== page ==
According to a report by the Parliamentary Science and Technology Committee released on Friday, the government has also not been transparent enough about the scientific advice it has received and has failed to learn enough from it. the situation in other countries.

The NHS under high tension

Some observers also note that the United Kingdom is more affected because of the problems inherent in its public health system, the NHS (for National Health Service). After decades of budget cuts, caregivers are in dire straits. “We have just gone through more than a decade of financial austerity which has led to major cuts in our health system. This has weakened our ability to respond effectively to this pandemic,” said Sarah Hawkes, professor of global public health at University College London. “Hospitals now have to call in outside staff to help them cope with the influx of patients.”

In the midst of chaos, doctors and nurses from the NHS confide their dismay to the media every day. “The elastic will break soon and this is our great fear at the moment,” said Dr Alice Carter of University College Hospital in London to the BBC. “If we come to this, we will no longer be able to welcome anyone in intensive care, not just Covid patients, but also anyone who has suffered a road accident, heart attack or stroke.” “We are so stressed that we have to make choices between patients,” said nurse Ashleigh Shillingford. “It’s not the NHS I grew up with.”

For Professor Sarah Hawkes, this crisis is also a reflection of British society. “The United Kingdom has reached some of the highest levels of inequality in developed countries. Life expectancy is stagnating. The poorest have poor health and few opportunities for the future,” describes this specialist in public health. “The Covid-19 has added to this already fragile set. It is the most vulnerable members of our society who are most severely affected by the pandemic.”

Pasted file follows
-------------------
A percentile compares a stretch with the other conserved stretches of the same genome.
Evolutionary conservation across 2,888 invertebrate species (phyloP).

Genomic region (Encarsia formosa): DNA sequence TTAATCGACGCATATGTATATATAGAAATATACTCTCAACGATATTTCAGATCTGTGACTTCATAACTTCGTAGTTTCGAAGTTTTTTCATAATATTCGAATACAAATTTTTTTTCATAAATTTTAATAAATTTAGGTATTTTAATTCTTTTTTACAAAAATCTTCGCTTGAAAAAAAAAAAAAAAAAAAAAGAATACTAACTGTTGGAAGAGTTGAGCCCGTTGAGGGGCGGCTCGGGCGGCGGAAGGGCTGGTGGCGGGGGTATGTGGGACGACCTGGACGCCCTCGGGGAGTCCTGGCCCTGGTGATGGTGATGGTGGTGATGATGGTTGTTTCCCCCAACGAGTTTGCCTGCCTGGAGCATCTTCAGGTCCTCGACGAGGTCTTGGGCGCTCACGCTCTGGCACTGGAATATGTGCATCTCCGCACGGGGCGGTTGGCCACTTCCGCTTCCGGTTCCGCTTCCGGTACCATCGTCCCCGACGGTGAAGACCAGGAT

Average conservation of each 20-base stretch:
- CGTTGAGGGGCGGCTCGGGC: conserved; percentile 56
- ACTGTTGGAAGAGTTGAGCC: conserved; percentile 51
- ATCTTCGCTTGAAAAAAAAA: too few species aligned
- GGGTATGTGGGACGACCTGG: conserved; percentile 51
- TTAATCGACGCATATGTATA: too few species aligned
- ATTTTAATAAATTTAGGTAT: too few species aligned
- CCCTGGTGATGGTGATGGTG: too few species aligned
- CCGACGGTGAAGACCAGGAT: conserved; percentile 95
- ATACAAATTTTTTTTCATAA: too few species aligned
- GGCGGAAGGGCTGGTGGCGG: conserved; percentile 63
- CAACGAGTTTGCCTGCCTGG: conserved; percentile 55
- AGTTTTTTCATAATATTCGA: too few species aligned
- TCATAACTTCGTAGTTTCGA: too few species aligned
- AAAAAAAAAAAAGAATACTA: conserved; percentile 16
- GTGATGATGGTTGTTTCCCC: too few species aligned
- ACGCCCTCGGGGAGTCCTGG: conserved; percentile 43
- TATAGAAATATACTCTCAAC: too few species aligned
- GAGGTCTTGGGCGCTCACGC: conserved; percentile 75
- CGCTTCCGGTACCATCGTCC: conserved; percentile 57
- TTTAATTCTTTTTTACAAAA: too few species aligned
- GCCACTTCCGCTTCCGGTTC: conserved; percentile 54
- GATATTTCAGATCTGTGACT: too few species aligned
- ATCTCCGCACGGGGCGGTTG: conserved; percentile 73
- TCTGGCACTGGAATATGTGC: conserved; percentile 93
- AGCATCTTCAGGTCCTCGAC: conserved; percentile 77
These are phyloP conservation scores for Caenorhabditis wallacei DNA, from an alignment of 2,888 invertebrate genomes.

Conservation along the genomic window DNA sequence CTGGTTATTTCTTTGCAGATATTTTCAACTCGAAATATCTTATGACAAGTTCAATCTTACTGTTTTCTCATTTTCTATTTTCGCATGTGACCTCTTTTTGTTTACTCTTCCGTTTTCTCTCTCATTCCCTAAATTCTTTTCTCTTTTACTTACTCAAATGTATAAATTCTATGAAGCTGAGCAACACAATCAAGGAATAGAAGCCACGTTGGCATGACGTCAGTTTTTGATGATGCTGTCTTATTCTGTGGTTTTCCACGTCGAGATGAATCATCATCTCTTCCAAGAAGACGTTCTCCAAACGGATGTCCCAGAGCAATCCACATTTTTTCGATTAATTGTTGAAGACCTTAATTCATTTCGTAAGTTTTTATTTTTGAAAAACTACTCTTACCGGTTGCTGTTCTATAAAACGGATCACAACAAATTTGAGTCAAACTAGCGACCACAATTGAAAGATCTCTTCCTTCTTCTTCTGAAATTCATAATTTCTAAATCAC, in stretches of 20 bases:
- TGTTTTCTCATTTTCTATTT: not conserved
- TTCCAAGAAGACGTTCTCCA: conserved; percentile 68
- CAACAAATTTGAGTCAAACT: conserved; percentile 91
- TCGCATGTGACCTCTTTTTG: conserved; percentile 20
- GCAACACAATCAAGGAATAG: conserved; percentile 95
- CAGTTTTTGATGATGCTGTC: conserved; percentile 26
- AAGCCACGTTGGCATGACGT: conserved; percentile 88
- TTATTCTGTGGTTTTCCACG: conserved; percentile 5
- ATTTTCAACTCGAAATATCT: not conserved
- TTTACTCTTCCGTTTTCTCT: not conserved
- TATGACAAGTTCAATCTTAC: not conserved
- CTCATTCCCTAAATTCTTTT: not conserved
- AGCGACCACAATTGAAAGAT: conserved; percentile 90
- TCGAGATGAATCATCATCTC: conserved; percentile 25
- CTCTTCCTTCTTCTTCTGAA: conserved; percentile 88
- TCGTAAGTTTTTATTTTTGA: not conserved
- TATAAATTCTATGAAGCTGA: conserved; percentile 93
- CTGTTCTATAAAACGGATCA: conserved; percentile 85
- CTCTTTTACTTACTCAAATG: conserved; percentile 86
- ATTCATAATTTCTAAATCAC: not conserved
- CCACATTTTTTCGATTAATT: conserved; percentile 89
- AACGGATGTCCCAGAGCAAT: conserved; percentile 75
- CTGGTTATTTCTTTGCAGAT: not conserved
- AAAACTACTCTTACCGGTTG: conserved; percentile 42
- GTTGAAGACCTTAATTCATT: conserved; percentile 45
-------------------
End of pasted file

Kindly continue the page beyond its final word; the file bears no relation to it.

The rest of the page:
Hopes for the vaccine

Despite everything, the government believes it has made progress since last spring. The United Kingdom conducts nearly 500,000 tests every day, while a national tracing system has been put in place to isolate infected people. The country is also basing its hopes on the mass vaccination program to get out of the pandemic by the spring. The first country to approve vaccines developed by Pfizer-BioNTech and AstraZeneca-Oxford, Great Britain has already vaccinated 2 million people. And she plans to open seven large-scale vaccination centers to meet the target of 15 million people vaccinated by mid-February.

“In the coming months, we will not see a noticeable effect of these vaccinations”, notes however Marisa Miraldo. “Around March, we will be able to alleviate certain constraints such as social distancing or wearing a mask, but we will not have a return to normal immediately.”

In the meantime, the British government on Tuesday urged the population to respect the confinement, otherwise at the risk of “costing lives”. Kit Malthouse, the Secretary of State for Public Safety, warned on Sky News that tightening restrictions were being considered if the situation did not improve on the pandemic front. “If one wants to […] to make this the last big lockdown in the country, it’s very important that we all follow the rules. “